New heated jacket keeps police, military and others warm in harsh winter temperatures
A new line of heated jackets powered by a mobile USB battery bank will protect police officers, military personnel and others while working in harsh winter conditions.
The National Vital Statistics Systems reports that about 1,300 deaths per year are related to natural cold exposure. Hypothermia can cause impaired judgment and coma even in non-lethal cases, according to American Academy of Family Physicians.
David Gramlin, a graduate of Purdue Polytechnic New Albany, knows firsthand because he worked on Air Force B-52s in North Dakota temperatures as low as 30 degrees below. His experiences inspired him to develop Hearth LLC's line of heated outerwear to help people working outside combat cold-related discomforts and illnesses. The Hearth Jacket heats itself through the company's thermoelectric technology and charges through a USB mobile power bank.
"The temperature isn't a choice, and when you work these jobs, like I did in the military, you have to make sure the job gets done and the aircraft are flying," Gramlin said. "That's where our idea came from to help these personnel work more efficiently and more comfortably in the temperatures they can't control."
Jared Young (left) and David Gramlin (right) discuss the Hearth Glove's design, trying to make it as undisruptive as possible to the naked hand's natural movement. Hearth LLC has just launched Hearth Jacket which is heated by a USB battery bank to pair with its existing Hearth Heated Pad and Hearth Glove. (Image provided) Download image
Gramlin said the team chose battery banks as the power source in order to make Hearth products as user-friendly and mobile as possible, which could be especially helpful during an eight-hour police shift.
The Hearth Jacket and its two sister products, the Hearth Heating Pad and the Hearth Glove, can match with any USB power source, produce up to 140 degrees of heat and maintain heat for up to eight hours. Users will receive a complementary battery bank from the startup when they purchase Hearth products. The items are available for purchase here.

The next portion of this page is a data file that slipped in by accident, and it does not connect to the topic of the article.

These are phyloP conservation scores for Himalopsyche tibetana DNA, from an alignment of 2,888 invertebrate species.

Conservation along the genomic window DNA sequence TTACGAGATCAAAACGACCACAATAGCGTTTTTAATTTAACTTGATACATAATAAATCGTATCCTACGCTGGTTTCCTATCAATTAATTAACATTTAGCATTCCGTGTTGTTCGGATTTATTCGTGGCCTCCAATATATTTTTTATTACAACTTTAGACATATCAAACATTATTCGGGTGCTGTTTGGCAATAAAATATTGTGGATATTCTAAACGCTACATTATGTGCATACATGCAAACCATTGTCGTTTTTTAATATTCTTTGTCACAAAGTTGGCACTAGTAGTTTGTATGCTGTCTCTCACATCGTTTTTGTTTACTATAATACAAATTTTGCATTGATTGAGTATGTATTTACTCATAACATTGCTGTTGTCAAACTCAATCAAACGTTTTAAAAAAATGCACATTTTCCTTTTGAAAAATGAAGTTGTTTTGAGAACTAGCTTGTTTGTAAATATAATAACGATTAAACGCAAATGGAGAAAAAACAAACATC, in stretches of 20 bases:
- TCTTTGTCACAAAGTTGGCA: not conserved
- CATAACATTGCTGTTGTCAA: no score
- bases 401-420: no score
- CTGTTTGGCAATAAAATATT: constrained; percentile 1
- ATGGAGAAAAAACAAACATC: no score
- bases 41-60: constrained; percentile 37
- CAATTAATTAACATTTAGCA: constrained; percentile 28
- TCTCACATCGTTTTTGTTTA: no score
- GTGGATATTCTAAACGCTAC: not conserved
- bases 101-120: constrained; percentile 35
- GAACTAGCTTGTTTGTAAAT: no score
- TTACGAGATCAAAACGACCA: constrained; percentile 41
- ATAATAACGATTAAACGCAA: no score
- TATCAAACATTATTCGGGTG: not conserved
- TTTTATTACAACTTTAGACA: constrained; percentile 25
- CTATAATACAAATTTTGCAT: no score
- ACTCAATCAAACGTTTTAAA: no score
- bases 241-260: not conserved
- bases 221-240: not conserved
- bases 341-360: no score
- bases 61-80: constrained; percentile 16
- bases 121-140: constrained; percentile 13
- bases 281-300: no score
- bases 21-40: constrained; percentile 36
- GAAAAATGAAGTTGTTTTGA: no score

Hearth Jacket not only guards users' arms and torso against the cold, which offers the best protection in winter weather, it is strategically designed to heat the hands. Judith Myers-Walls, a professor emerita of Purdue University, said that in dangerous weather, frostbite can occur within 10 minutes.
However, this jacket also heats its pockets to warm workers' hands while on a job site. With the pockets' warmth, the body does not need to distribute heat to the hands and instead can regulate temperature in the other extremities.
"We also have the capability of making these jackets in large quantities, but at the same time, we can adjust our design based on customer feedback," Gramlin said. "We can produce this jacket in large quantities, and we can quickly switch over to make the adaptations in design to fit the needs and desires of our customers."
Gramlin said he sees the Hearth products most benefiting people who must work outside, such as police or military personnel, since they are at risk to most cold-related injuries. However, individuals at football game or in a cold office might also enjoy the Hearth products.
Hearth LLC operates out of the Purdue Technology Center of Southeast Indiana, and its technology aligns with Purdue's Giant Leaps celebration of the university's global advancements made in health, space, artificial intelligence and sustainability as part of Purdue's 150th anniversary. Those are the four themes of the yearlong celebration's Ideas Festival, designed to showcase Purdue as an intellectual center solving real-world issues.
"Right now, our goal is to get our jackets into our local workforce in Indiana, Ohio and Kentucky since so many workers are outside," Gramlin said. "We are looking to show that we are here to help the community and its workers. I know their pain from experience."
In the future, Hearth LLC hopes to receive funding or partner with an apparel manufacturer to expedite its production process and apply its heated technology to other fields.